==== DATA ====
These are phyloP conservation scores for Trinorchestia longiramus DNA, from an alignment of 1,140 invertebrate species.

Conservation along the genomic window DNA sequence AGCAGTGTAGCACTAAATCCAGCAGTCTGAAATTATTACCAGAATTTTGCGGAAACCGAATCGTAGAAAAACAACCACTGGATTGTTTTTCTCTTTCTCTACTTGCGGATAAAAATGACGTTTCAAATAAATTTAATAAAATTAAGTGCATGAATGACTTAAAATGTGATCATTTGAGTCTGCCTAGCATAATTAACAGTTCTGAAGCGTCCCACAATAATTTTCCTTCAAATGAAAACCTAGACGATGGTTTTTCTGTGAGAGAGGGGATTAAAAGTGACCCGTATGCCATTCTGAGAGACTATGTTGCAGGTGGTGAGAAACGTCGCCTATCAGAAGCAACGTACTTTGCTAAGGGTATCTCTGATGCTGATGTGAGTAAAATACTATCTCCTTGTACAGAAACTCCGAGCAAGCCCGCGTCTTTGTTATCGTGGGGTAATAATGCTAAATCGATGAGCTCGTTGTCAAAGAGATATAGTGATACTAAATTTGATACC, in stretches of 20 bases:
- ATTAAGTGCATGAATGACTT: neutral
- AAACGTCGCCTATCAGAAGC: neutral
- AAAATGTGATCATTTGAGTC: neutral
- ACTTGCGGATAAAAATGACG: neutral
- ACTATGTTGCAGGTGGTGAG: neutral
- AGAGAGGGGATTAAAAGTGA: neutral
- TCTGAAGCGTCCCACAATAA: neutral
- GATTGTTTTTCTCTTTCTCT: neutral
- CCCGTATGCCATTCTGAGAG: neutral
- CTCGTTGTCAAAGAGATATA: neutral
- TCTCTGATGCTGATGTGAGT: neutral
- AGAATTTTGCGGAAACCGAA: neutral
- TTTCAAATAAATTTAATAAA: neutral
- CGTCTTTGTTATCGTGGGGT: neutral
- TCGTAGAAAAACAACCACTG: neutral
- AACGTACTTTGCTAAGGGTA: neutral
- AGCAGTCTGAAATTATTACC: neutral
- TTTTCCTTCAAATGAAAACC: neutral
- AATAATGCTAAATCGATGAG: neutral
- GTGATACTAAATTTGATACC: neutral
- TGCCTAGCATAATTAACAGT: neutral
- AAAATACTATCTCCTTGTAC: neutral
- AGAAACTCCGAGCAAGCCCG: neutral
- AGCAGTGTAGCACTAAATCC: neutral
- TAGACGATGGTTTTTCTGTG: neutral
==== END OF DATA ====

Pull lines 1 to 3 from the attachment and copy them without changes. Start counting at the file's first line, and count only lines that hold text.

These are phyloP conservation scores for Trinorchestia longiramus DNA, from an alignment of 1,140 invertebrate species.

Conservation along the genomic window DNA sequence AGCAGTGTAGCACTAAATCCAGCAGTCTGAAATTATTACCAGAATTTTGCGGAAACCGAATCGTAGAAAAACAACCACTGGATTGTTTTTCTCTTTCTCTACTTGCGGATAAAAATGACGTTTCAAATAAATTTAATAAAATTAAGTGCATGAATGACTTAAAATGTGATCATTTGAGTCTGCCTAGCATAATTAACAGTTCTGAAGCGTCCCACAATAATTTTCCTTCAAATGAAAACCTAGACGATGGTTTTTCTGTGAGAGAGGGGATTAAAAGTGACCCGTATGCCATTCTGAGAGACTATGTTGCAGGTGGTGAGAAACGTCGCCTATCAGAAGCAACGTACTTTGCTAAGGGTATCTCTGATGCTGATGTGAGTAAAATACTATCTCCTTGTACAGAAACTCCGAGCAAGCCCGCGTCTTTGTTATCGTGGGGTAATAATGCTAAATCGATGAGCTCGTTGTCAAAGAGATATAGTGATACTAAATTTGATACC, in stretches of 20 bases:
- ATTAAGTGCATGAATGACTT: neutral